DoD has apparently decided to study ways of accelerating the nuclear-powered submarines dismantlement in the Russian Pacific Fleet located in the Far East by shipping spent fuel from the subs to Mayak for intermediate storage. The unresolved question of what to do with spent nuclear fuel from the submarines taken out of service is one of the major factors stalling the implementation of START I commitments. Thus, by solving this issue, DoD can proceed at a faster pace towards the objective of the SLBM launcher elimination project within CTR.
CTR, referred to as well as Nunn-Lugar program, was launched in November 1991. The U.S. Congress authorised $1.6 billion for the program. This congressional effort provided DoD with the authority to fund assistance to the former Soviet states to dismantle and destroy weapons of mass destruction and to strengthen the security of nuclear weapons and fissile materials in connection with dismantlement. The SLBM launcher elimination project aims at assisting in the distruction of 480 SLBM launchers and the dismantlement of 31 ballistic missile submarines to meet START I requirements. The funding for the project obligated to date is some $39,5 million.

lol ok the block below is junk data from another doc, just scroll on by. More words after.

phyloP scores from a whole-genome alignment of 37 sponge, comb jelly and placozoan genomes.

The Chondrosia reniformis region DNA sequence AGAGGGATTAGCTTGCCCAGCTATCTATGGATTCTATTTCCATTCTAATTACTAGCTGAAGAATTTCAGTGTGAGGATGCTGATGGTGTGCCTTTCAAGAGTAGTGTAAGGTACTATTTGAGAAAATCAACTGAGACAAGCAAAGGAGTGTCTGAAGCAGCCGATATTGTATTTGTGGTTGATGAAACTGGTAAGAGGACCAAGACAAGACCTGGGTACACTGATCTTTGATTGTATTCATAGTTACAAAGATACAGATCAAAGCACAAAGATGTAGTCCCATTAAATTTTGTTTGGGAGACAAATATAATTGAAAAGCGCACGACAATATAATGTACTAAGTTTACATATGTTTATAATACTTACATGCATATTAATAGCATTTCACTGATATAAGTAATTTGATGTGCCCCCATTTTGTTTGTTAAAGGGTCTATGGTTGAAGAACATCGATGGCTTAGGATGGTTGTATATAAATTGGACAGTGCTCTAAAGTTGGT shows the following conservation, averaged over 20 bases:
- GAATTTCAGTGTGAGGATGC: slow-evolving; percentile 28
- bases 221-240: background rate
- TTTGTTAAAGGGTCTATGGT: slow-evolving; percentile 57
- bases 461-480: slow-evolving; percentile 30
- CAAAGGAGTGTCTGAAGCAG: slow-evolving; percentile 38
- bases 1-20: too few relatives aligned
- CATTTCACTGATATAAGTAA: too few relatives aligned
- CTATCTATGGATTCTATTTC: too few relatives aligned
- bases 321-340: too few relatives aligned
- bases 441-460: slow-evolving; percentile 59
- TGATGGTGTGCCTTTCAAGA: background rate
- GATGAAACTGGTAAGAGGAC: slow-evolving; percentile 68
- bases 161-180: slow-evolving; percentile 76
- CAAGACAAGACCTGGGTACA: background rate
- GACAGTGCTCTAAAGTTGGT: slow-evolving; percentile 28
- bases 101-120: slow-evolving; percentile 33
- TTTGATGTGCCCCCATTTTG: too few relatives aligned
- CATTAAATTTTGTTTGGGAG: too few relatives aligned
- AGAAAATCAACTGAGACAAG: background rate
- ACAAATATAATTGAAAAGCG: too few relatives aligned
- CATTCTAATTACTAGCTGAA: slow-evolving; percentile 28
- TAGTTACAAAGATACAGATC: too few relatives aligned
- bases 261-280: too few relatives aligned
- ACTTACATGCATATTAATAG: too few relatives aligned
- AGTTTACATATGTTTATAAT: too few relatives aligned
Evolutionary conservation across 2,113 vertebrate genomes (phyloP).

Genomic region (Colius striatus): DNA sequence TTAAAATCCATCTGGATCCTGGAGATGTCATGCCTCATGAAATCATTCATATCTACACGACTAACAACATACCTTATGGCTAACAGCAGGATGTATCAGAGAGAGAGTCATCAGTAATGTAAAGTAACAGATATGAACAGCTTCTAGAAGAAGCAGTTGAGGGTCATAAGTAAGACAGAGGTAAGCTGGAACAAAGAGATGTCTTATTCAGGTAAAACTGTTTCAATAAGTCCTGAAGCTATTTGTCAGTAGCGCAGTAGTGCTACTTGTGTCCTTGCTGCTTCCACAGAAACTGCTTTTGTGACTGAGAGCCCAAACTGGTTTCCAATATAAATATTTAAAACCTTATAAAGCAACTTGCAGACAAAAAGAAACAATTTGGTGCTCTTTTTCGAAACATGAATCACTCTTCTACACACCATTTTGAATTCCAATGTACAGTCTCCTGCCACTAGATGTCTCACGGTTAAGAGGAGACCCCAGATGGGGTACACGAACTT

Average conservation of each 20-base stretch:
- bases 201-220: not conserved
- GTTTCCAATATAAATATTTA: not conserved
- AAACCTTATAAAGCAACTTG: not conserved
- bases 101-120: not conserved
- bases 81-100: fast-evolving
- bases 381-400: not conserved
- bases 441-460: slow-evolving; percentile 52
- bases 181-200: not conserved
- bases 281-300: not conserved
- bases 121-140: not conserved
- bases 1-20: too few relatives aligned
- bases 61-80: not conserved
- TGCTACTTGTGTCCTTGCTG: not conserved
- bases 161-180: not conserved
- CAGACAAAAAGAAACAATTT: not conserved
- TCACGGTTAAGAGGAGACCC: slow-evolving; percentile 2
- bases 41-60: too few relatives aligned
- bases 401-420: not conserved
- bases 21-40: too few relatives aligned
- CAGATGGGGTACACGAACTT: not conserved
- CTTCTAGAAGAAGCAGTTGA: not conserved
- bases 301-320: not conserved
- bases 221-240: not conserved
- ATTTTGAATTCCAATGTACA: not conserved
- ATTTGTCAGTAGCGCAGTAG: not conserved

A similar project on shipping spent nuclear fuel from the Russian Northern Fleet submarines is under way under a co-operative project between Russia and four western companies. The project objective is to build a new storage facility at Mayak for spent nuclear fuel. This project is also listed in the Norwegian-Russian agreement aimed at environmental cleanup in the Arctic. The agreement was signed in May this year.